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Transforming Tysons: First Plans Get Final Approval, Walmart Breaks Ground

The New Tysons Corner Begins to Take Shape

Fairfax County's plans to transform Tysons Corner from an old suburb to a new city took two steps forward this week.

On Tuesday, the Fairfax Board of Supervisors approved the area's first mixed-use and mixed-income development using the county's new zoning categories. The community, planned by the Georgelas Group, will begin to transform the area around Route 7 and Spring Hill Road into a community of high-rise apartments and condominiums, known as "Tysons West."

On the other side of Route 7, ground was broken for the first Walmart in Tysons Corner, an "urban" Walmart that will be built on the former site of Moore Cadillac and Hummer.

The new city of Tysons Corner built over the next 40 years will become the economic engine of the county. The community of barely 20,000 now will double in size as high-rise office buildings, apartments and condominiums, stores, shops restaurants, sidewalks rise around the four new metro stations of the Silver line. The subway acts as the spine of the new city.

It will be a 21st-century city built around mass transit, a departure from the 20th-century office hub built around the car.

Local developer Aaron Georgelas' project is the test case for whether the new zoning categories that call for creating high-density communities for folks of different incomes would actually work. The Georgelas company controls 32 acres near Route 7 and Spring Hill, but Tuesday's approval was for the redevelopment of the first six acres.

“I’m very proud of these plans," Dranesville Supervisor John Foust said. "As the supervisor who represents many of the communities that surround Tysons Corner, the fact that there were not 50 people at this hearing today suggests we’ve done the right thing.”

Georgelas thanked the county planning commission and the board of supervisors for “having the political courage” to push through the rezoning of Tysons Corner last year.

The supervisors unanimously approved the first two parts of his three part plan, which will bring a total of five residential/retail buildings, one of them at 300 feet and the others falling shortly below it, around the Tysons West station. They will be  taller than both the Sheraton Hotel and the Rotunda. Here's a closer look at what the supervisors approved:

  1. Georgelas Plans By The Numbers:

JBG, a well-known local development company, purchased the old Moore Cadillac site on Route 7 at Westwood Center Drive and the Sheraton Premiere Hotel behind it to develop Walmart.

The site already has a parking garage. The new 80,000-square-foot Wal-Mart, will be built into that existing garage. Overhead will be a gym. The WalMart will carry primarily groceries,

It's within walking distance of a new Metro subway station. Completion is scheduled for 2013, about the same time as the new Metrorail Silver Line subway is due to open. The line is now under construction down the middle of Route 7.

Rob Jackson September 28, 2011 at 12:20 PM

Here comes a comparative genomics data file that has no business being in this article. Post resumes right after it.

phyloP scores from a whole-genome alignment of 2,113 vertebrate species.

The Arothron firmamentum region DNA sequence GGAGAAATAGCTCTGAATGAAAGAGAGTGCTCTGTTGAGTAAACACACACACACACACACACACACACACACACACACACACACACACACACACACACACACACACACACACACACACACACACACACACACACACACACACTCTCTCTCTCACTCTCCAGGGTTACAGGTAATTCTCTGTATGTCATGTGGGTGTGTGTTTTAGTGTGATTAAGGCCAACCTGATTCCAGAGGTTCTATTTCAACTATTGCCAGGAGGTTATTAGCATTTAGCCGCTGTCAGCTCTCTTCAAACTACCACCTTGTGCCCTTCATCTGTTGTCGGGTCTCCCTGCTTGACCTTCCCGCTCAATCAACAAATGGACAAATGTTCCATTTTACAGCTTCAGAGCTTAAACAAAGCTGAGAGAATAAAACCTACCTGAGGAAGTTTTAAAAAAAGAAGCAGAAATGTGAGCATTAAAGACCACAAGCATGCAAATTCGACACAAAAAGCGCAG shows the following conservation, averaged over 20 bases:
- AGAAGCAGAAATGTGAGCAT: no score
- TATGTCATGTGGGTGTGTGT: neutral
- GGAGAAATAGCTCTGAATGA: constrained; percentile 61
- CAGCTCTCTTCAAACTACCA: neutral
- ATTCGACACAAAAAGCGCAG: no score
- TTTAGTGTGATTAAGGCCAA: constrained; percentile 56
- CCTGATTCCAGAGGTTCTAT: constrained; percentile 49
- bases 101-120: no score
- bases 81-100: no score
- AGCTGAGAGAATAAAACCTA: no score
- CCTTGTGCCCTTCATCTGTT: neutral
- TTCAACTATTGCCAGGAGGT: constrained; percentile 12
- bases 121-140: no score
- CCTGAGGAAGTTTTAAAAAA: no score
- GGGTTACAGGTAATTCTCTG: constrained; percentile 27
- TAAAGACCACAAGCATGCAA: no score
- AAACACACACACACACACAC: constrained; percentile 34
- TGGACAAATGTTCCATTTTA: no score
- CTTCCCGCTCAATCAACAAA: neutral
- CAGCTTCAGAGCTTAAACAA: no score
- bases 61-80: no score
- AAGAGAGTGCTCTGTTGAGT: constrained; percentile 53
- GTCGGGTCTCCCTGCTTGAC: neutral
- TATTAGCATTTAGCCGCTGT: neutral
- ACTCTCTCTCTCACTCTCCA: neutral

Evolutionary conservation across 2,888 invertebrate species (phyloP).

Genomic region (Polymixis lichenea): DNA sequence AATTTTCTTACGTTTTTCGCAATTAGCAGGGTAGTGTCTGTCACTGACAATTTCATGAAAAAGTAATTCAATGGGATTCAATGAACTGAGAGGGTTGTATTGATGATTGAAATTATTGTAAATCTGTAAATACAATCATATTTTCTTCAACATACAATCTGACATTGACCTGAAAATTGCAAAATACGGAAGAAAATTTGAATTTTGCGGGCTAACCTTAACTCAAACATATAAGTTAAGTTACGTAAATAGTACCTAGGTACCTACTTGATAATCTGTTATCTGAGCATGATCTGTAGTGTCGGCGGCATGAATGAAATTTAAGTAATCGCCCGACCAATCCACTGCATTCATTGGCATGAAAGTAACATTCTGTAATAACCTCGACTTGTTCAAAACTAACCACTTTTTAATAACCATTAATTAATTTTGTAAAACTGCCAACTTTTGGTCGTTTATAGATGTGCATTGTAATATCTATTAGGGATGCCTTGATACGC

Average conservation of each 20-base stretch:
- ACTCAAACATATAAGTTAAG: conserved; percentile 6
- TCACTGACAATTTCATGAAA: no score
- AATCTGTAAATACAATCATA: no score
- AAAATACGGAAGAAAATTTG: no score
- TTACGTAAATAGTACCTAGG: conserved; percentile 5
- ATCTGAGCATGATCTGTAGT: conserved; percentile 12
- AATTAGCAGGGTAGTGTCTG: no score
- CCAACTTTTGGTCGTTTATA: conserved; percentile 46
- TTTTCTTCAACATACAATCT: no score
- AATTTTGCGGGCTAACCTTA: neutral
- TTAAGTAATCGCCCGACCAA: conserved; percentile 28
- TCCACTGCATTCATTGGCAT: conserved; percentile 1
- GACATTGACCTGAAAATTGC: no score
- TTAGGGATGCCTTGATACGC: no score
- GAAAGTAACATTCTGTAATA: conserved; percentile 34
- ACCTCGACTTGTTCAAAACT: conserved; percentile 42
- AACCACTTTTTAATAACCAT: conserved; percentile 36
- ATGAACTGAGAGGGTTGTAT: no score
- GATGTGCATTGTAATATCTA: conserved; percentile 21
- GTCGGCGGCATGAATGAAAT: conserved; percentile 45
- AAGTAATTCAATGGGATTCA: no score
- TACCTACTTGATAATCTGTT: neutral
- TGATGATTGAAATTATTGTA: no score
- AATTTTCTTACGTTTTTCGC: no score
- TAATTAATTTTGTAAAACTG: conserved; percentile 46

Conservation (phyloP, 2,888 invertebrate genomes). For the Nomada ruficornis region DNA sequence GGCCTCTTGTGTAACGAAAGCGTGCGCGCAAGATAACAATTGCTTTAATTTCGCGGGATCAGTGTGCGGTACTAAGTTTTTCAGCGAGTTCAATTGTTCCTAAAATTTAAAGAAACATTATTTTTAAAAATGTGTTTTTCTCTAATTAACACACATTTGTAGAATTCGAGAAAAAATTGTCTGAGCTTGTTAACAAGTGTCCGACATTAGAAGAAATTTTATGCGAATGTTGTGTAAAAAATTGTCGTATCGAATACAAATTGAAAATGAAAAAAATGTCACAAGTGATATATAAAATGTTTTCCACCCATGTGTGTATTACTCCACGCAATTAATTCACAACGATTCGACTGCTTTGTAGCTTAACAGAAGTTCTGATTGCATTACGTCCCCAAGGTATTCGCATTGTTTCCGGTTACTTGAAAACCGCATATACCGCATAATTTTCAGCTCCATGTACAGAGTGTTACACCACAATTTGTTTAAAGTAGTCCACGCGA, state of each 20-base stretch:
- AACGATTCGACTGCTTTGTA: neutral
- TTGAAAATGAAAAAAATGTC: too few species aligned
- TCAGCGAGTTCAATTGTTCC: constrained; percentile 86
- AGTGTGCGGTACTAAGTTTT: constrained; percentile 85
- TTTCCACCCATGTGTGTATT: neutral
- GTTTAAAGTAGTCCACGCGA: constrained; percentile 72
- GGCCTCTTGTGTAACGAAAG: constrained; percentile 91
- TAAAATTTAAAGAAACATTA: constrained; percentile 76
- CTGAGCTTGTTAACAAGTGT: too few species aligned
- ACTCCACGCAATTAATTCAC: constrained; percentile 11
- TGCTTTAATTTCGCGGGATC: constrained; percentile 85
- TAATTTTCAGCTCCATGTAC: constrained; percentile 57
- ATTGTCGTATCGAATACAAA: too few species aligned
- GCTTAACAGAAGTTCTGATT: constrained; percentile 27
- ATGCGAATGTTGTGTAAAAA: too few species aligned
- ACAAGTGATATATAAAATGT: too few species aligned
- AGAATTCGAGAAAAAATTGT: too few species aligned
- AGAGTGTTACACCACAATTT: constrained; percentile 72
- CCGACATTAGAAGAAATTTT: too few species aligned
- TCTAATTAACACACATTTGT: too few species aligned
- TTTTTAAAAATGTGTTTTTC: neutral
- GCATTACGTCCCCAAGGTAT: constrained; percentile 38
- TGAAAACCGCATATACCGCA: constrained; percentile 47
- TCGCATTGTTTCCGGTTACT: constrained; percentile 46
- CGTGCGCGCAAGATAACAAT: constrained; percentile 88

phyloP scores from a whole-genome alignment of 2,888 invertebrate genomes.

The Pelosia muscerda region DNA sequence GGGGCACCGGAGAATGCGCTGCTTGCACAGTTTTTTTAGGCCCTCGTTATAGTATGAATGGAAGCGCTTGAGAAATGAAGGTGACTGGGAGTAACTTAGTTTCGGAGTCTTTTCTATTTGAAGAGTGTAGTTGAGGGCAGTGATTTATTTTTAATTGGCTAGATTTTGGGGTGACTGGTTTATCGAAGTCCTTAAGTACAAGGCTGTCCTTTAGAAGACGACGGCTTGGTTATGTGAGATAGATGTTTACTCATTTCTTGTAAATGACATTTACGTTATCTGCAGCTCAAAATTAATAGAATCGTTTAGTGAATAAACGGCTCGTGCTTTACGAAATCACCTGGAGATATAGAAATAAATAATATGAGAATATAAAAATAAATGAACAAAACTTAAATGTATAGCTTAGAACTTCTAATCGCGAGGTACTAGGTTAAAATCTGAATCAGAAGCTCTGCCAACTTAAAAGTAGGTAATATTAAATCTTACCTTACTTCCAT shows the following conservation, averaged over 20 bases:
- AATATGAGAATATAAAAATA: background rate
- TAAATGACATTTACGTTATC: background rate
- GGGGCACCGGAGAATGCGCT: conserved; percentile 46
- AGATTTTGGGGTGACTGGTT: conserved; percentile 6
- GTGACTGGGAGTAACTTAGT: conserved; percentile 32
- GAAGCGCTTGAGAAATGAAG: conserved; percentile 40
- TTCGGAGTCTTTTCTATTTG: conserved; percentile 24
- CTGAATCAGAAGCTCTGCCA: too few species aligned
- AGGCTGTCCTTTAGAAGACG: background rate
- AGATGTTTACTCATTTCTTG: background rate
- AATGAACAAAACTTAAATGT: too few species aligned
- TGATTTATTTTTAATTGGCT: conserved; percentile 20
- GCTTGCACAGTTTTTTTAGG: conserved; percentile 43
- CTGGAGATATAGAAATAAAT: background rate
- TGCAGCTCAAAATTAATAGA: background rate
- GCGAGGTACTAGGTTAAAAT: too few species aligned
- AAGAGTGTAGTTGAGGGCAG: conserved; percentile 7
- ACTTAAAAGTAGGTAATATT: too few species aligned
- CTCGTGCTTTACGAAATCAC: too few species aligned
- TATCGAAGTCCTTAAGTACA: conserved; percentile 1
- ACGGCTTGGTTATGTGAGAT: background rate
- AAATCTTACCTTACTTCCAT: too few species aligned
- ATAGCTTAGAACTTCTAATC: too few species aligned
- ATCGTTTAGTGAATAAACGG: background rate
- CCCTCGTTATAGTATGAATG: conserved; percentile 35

The single residential building was given final approval, except for the site plan and various other approvals needed under the county code, but the other buildings were given conceptual approval. A Final Development Plan must still be submitted for the second phase. Things can change. The approved residential building is a good project and excellent start to the transformation of Tysons. The proposal meets the goals of the new Comp Plan for Tysons. Putting housing at a station is what everyone wants to see.
Wien September 28, 2011 at 03:23 PM
As a former resident of Tysons, this is going to be interesting. People don't want to live in Tysons, and adding more residences won't accomplish it (supply does not drive demand)...look at the number of empty residences in the towers above Harris Teeter...look at it at night, no one lives in them, and they're had to start begging for rentals. Now they're starting another tower, the old Circuit City spot is starting towers, and Tysons West is starting towers. Metro will help, but Tysons does not have the creative or forward-thinking plans that converted Clarendon/Ballston/Arlington into the popular 20- to 30-something place to live, work, and play. There's a lot of traffic coming from the West that will not be eased by Metro, so any plans to reduce car traffic is overly optimistic, if anything recent studies have shown car traffic will increase in Tysons by 2015 and 2020. I fail to see Tysons developing into a residential and walkable hub of life; 20- and 30-somethings are moving into areas with more night life and social acitvities closer to the city, and many are returning to the city of DC itself. Residential high rises and the mall food court aren't going to draw young professionals, and the lack of outdoor space won't draw families. WalMart will be popular, for some reason it always is. But people will be driving to it, not walking from their Tysons condo. Force demand by increasing supply...build it and they will come, eh? Traffic disaster to continue.
Anna Marie Mulvihill September 28, 2011 at 05:27 PM
If they can only compel Wal Mart to actually be and remain a grocery, they might have something. Planners eat but never seem to consider that other people want to.
Wien September 28, 2011 at 09:15 PM
Tysons has a Harris Teeter, and a very nice one at that, but it hasn't helped the development around (or even the tower right above) it.
Martha September 29, 2011 at 08:20 PM
Exciting to have a WalMart near us - how about a Wegman's!!!

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